Aug. 13, 1852: The tallest flagpole in New Hampshire history is erected in the State House yard, put up to celebrate Franklin Pierce’s nomination by the Democrats to be president. It is 143 feet tall, higher than the State House dome. First flown is an emblem with pictures of Pierce and Sen. Rufus de Vane King of Alabama, his running mate.
Aug. 13, 1979: At the official opening of his presidential campaign headquarters in Concord, Sen. Robert Dole of Kansas says he expects Sen. Edward Kennedy – not President Carter – to be the Democratic nominee in 1980. “I might not be able to match some of the Kennedy mystique,” he says, but a Kennedy candidacy “would put me in a good position.”
Aug. 13, 2001: City Councilor Mike Donovan, who is also the mayor pro-tem, announces he will run for mayor this fall. Donovan later wins the election in a clean sweep.
Aug. 14, 1852: Concord officials vote to build the Sewalls Falls bridge.
Aug. 14, 1864: One day before the deadline imposed by the Legislature, Concord Mayor Benjamin Gale and other citizens remove a house south of the State House to make way for the building of Capitol Street.
Aug. 14, 1945: The victory bell rings at 7:11 p.m., signaling the defeat of Japan and the end of the war. Thousands of people rush into downtown Concord to celebrate peace. One planned event is an “o so joyful Hara Kiri parade.” Children in kimonos carry parasols down Main Street, vying for $1 prizes for the best costumes. Also in the parade is an overturned canoe labeled “Jap Navy.” A man standing atop a Main Street building gaily fires a 10-gauge shotgun again and again. The police report that the throngs are well-behaved with the exception of a carload of Pittsfield boys who are caught setting off false fire alarms.
Aug. 14, 2003: 550 people attend a memorial service for Sarah and Philip Gehring at South Congregational Church in Concord.
Aug. 15, 1864: Steam whistles and cannon herald the opening of Capitol Street along the south side of the State House grounds. A month earlier, the Legislature voted that if the street was not constructed by this day, they would move the capital.
Aug. 15, 1945: The Monitor’s lead headline reads: “City At A Standstill, Thousands Greet End Of War.”
Aug. 15, 2003: Speaking at a rally at the State House plaza in Concord, local environmentalists and public health advocates condemned President Bush’s Clear Skies Initiative and called upon the state’s congressional delegation to oppose it, the Monitor reports.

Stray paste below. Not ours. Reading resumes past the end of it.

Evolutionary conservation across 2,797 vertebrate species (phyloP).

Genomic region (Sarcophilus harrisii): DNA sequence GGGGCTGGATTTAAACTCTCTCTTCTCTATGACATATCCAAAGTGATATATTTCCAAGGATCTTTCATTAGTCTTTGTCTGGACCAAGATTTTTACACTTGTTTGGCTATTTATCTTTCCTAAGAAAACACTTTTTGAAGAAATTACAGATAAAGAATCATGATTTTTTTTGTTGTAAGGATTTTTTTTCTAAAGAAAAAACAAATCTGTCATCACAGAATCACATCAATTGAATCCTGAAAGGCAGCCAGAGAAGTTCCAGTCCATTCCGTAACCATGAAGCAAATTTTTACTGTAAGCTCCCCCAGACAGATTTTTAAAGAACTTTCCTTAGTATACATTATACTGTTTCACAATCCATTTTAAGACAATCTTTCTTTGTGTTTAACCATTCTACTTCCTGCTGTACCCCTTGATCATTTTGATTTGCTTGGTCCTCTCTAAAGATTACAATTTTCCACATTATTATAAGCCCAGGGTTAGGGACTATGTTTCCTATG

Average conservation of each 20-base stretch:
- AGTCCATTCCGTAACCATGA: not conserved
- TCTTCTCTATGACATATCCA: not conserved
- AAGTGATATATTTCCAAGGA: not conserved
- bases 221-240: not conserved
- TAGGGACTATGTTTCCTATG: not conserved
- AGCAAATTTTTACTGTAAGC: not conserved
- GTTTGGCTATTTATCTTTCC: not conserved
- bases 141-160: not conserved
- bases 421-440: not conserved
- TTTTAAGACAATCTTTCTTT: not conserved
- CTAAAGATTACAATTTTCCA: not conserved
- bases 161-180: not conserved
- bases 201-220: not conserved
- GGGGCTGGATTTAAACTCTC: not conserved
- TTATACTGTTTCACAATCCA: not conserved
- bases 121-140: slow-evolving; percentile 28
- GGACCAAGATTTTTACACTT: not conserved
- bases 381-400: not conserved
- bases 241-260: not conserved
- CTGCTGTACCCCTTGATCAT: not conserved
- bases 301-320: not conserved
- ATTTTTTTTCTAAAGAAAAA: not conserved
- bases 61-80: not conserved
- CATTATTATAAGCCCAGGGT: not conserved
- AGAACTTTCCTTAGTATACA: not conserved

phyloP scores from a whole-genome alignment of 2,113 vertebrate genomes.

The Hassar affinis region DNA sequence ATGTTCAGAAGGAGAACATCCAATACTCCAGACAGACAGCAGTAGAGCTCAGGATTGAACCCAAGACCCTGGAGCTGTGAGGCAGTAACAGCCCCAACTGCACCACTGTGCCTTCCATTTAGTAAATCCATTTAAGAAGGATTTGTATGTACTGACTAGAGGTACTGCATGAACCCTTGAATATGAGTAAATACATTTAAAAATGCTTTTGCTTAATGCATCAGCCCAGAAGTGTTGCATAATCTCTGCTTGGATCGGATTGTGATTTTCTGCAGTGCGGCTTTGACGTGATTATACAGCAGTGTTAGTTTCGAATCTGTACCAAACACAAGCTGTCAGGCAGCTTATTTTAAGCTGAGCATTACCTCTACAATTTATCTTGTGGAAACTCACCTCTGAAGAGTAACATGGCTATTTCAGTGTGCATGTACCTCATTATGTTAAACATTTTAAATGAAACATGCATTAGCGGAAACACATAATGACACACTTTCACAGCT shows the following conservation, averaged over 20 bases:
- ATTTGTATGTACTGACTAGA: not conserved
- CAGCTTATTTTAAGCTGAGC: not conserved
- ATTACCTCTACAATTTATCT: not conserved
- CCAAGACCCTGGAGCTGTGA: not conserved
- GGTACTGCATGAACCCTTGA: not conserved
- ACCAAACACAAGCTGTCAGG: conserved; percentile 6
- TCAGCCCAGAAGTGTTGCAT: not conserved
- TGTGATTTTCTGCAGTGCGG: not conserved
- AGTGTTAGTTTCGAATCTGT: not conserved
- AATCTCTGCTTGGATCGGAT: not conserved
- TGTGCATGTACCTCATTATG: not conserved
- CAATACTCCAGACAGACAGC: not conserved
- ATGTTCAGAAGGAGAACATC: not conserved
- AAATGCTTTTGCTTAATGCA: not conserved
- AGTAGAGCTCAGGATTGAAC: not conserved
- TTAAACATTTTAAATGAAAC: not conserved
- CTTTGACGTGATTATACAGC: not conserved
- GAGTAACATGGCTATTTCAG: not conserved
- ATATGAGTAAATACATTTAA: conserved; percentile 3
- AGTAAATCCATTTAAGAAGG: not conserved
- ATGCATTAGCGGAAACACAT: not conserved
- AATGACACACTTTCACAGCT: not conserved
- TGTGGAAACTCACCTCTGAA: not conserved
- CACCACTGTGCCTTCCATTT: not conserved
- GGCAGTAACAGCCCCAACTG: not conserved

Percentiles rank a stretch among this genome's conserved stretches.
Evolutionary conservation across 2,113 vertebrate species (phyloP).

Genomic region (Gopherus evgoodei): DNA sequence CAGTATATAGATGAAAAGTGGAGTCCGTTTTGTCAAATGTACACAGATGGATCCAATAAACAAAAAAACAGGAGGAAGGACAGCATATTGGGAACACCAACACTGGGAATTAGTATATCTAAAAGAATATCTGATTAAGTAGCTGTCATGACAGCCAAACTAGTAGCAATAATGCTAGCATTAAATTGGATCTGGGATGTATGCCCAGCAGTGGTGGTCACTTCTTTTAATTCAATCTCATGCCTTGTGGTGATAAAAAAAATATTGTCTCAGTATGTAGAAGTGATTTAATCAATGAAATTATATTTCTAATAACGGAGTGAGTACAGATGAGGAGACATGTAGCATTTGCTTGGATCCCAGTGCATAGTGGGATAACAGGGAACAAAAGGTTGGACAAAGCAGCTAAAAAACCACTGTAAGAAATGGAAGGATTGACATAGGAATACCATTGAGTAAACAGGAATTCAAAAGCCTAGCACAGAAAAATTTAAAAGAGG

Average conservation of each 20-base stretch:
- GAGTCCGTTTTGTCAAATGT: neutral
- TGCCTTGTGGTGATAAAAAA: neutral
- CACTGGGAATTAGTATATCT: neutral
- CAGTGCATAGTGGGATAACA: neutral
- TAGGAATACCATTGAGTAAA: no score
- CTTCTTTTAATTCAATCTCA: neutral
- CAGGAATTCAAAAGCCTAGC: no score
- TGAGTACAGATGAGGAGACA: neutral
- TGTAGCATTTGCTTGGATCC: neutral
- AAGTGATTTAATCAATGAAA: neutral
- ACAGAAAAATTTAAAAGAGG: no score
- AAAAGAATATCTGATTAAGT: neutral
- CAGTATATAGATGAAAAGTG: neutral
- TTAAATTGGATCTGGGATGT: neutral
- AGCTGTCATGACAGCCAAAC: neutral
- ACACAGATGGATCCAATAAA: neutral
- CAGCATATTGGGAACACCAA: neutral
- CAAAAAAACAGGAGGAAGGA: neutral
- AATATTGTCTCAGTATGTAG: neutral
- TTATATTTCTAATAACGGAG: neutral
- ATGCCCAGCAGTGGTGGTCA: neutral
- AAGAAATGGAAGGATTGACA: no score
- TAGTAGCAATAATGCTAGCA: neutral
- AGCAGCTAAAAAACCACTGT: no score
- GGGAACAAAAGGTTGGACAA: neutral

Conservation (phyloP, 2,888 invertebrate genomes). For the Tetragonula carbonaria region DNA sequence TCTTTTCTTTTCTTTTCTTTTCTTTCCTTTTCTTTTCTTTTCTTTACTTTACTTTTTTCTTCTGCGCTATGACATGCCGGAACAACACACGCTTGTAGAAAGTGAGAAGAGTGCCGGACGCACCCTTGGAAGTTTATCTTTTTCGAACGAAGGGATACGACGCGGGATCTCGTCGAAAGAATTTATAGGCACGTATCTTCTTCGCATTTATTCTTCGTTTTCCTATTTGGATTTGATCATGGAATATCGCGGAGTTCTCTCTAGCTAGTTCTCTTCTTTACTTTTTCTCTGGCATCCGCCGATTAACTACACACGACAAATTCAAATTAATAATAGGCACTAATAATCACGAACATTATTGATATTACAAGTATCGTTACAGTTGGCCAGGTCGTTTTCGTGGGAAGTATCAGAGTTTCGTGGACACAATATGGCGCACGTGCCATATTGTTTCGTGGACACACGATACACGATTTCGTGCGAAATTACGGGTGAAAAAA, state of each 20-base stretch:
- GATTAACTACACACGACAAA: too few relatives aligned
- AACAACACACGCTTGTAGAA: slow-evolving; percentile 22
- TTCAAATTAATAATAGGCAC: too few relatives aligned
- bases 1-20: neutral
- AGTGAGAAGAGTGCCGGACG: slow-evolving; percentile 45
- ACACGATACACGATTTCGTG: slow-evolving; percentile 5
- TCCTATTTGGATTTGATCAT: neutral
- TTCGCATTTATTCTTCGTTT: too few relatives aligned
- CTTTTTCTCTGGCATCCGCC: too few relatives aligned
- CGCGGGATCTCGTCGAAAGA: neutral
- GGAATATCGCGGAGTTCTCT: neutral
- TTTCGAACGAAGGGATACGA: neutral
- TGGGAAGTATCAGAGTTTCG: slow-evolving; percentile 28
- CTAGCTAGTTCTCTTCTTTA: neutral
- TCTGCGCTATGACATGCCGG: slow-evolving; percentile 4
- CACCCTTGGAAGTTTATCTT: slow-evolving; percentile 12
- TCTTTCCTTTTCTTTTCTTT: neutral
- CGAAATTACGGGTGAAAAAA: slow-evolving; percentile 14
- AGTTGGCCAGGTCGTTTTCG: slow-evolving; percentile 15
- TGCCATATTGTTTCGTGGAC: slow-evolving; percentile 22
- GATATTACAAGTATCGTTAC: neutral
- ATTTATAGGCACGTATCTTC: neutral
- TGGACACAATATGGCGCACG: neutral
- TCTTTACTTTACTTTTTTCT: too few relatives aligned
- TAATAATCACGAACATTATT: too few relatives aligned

Aug. 16, 1843: A severe gale accompanied by torrents of rain destroys a large elm tree in the State House yard. The tree is 20 inches in diameter at its base. The wind breaks it off 20 feet about the ground.
Aug. 16, 1982: The Concord City Council votes to maintain its ban on overnight parking. And it refuses to increase the number of exemptions allowed to individual residents. “I see it as creating a crime problem,” warns Councilor Kenneth Jordan.
Aug. 17, 1809: An immense fire near the present-day Fayette Street in Concord destroys Timothy Chandler’s clock factory, along with barns, outbuildings, a shop and a home.
Aug. 17, 1990: Pitching for the St. Louis Cardinals, Concord’s Bob Tewksbury goes seven perfect innings against the Houston Astros before finishing with a one-hitter. It is his second consecutive shutout.
Aug. 17, 2001: In a ceremony honoring the Derry astronaut, Gov. Jeanne Shaheen signs legislation designating the Alan Shepard Discovery Center, a planned addition to the Christa McAuliffe Planetarium, as the official state memorial to Shepard.
Aug. 18, 1999: The Executive Council denies a pardon hearing request from a convicted murderer who says, after 23 years in prison, he is a changed and repentant man. Gary Farrow, 43, is serving a life sentence for the 1976 murder of 19-year-old Michael Stitt of Laconia, whose body was found lying behind a state liquor store in Concord.
Aug. 18, 2003: Premium Vending wins its second straight Sunset League title, 7-6 over Craigue and Sons at Doane Diamond in Concord.
Aug. 19, 1875: Birth of H. Maitland Barnes, who will grow up to be choirmaster and organist at St. Paul’s Church in Concord. He will also start the custom of singing Christmas carols to prison inmates and hospital patients across Concord with his choir boys.
Aug. 19, 1863: With the Union armies in need of more soldiers, Concord takes part in the draft. Of 924 names placed in a turning wheel, the city’s quota of 277 is drawn. The city will pay each man a bonus of $300.